No, it isn't Linda Lovelace with braces. It's an extra long stapler for stapling booklets! Perv.
Small electric go-cart, using a lawn tractor transmission and hefty motor. Or maybe a pair for racing.
Well, there isn't much point in building only one, is there? These would be round and have giant inner tubes around the outside to serve as a cushion. Unlike most bumper cars, they'd be totaly self-contained, so you can drive them around the yard.
This would look like one of the above bumper cars, actually. A big inner tube to act as the skirt, and a lawn mower engine driving a 30" window fan for lift. I wonder about the Bernoulli effect of the air passing under the wide, flat surface of the inner tube, however.
Two front wheels, but it's not a tricycle!
Recumbent for a low profile, enclosed for streamlining, and gyrostabilized so you can't fall over, even when stopped. Maybe a hybrid, as well, with regenerative braking to store power in the gyroscopes. The goal is to get 200 mpg!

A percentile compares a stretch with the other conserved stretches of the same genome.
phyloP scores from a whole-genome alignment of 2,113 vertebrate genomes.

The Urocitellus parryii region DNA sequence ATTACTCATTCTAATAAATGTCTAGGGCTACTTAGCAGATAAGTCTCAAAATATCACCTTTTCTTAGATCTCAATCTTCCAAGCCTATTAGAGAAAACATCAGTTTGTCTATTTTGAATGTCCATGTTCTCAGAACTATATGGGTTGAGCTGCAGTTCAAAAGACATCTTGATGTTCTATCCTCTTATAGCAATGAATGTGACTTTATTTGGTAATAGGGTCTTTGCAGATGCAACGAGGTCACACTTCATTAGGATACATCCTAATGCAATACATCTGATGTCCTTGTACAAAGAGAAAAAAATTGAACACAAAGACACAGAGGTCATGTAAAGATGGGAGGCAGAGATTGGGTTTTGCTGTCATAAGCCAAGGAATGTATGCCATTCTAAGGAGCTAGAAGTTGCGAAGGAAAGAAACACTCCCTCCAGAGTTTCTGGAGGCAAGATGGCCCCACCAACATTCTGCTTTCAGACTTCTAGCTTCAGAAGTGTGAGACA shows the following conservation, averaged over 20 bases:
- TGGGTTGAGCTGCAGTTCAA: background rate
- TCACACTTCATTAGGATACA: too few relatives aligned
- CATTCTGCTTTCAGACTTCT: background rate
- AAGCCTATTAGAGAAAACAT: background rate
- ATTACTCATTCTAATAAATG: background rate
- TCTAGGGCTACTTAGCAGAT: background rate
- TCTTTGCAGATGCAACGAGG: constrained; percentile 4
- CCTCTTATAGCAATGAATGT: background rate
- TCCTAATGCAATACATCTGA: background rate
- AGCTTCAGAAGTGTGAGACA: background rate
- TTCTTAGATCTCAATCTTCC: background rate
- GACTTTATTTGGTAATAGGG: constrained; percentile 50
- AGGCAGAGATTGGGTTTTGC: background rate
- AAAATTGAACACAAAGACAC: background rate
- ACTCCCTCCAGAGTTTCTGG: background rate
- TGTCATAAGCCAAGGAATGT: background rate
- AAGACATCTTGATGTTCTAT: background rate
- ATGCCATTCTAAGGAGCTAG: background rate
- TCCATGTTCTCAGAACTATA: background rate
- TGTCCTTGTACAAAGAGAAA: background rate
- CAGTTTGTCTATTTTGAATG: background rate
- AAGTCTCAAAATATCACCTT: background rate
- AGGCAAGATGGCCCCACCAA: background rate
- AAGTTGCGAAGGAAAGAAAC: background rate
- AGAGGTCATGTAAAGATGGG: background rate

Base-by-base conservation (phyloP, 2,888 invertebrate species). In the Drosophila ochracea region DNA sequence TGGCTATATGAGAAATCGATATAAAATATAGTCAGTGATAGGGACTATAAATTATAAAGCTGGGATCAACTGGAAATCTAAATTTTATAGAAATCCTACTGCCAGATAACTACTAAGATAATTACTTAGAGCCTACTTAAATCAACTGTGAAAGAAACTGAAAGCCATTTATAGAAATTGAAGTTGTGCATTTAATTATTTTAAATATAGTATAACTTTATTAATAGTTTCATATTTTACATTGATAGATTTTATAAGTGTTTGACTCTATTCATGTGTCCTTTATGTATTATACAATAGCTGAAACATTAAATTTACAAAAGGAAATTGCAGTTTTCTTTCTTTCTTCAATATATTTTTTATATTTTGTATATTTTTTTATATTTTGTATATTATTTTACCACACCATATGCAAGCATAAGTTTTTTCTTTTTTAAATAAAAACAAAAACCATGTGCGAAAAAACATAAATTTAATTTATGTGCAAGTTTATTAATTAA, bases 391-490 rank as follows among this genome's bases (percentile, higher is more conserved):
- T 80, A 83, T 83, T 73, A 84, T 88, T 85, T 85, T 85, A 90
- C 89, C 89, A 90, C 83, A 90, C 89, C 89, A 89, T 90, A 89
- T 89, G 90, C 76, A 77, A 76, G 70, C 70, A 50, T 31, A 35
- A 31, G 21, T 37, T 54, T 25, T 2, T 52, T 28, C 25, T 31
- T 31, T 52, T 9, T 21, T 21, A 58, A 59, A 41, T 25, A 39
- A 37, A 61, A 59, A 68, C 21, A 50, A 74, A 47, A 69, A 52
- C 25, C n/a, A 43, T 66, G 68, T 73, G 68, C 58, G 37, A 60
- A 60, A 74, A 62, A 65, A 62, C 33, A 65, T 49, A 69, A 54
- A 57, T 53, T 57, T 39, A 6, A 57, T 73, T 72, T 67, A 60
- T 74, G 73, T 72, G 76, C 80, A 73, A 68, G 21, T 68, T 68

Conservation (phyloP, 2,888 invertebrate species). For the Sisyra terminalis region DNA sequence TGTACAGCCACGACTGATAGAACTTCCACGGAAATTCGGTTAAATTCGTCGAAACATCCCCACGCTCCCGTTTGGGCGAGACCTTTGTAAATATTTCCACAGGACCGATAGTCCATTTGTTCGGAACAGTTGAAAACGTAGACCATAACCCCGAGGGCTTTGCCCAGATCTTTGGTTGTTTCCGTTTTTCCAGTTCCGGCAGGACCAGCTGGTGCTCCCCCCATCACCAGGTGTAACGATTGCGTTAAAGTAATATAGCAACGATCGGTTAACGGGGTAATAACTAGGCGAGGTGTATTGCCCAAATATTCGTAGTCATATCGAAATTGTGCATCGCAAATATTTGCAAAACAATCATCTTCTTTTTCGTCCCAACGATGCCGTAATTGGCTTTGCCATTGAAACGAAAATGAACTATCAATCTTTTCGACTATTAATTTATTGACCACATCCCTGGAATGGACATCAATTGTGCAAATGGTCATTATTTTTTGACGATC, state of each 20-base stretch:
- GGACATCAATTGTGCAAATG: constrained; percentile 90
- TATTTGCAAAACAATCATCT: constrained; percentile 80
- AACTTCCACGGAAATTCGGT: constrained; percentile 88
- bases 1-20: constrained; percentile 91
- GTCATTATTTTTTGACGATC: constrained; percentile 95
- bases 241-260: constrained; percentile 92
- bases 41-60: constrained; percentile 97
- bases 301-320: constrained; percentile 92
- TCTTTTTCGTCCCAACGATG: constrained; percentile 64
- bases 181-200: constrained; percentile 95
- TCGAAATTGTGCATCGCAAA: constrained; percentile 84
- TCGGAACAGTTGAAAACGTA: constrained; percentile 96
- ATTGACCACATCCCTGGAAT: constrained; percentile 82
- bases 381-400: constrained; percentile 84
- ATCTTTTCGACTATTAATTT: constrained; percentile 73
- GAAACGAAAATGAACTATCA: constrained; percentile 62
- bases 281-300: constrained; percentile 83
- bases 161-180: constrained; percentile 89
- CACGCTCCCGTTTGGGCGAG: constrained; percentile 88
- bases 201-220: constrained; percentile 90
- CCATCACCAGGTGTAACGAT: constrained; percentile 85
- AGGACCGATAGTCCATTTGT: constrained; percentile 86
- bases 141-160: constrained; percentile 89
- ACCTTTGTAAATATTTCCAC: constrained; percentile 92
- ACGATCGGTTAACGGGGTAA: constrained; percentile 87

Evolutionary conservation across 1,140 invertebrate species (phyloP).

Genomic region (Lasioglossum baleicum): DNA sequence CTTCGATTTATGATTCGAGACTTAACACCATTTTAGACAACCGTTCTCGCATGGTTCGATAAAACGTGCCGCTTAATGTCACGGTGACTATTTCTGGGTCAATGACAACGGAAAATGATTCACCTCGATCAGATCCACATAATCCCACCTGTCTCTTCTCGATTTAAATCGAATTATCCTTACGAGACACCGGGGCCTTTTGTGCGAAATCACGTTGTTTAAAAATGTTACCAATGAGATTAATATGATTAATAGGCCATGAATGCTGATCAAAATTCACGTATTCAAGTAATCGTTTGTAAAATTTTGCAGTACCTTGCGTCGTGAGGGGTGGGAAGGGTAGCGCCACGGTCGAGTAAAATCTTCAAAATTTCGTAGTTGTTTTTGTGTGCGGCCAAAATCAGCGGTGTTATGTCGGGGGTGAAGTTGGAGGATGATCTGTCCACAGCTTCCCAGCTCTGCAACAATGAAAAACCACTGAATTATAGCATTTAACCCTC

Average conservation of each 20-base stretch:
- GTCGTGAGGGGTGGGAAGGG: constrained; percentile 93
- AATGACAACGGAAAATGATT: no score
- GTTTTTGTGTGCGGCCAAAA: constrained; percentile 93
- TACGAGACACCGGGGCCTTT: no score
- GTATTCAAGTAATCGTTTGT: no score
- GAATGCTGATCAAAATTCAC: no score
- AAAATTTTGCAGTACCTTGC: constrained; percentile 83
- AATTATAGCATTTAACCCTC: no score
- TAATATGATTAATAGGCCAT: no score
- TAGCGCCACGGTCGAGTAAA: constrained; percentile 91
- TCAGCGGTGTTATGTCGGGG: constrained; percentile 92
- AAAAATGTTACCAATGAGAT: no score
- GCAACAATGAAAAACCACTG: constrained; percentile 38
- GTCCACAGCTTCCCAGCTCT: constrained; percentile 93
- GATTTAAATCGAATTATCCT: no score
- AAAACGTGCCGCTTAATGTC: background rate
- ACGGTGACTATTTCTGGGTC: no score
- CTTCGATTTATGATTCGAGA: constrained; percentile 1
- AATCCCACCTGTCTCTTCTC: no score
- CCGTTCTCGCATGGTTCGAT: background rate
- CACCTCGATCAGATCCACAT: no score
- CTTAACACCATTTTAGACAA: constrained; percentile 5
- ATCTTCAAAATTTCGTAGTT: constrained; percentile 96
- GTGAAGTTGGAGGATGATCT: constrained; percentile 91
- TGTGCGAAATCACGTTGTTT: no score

It would take a pretty beefy linear bearing, but I don't see why it wouldn't work.
I've got some pretty odd ideas for this - using a differential, a torque tube, and a flexible quill shaft, I think I can make a direct-reading all-mechanical Dyno.
Imagine having a 20,000 watt generator that costs under $1000, never gums up from sitting, and never fails to start when you needed it. Why not plunk your car on a couple of rollers and let it drive a couple of 10kW Harbor Freight generators? All the complicated parts are in your car, already designed and built.
I get over 400 spam emails a day. I propose to start a fund-raising drive on the web, and give all the money collected to Blackwater, no questions asked, when spam traffic drops 90%. I'm sure they can take care of the problem ... one way or another. (Credit goes to my father for this idea.)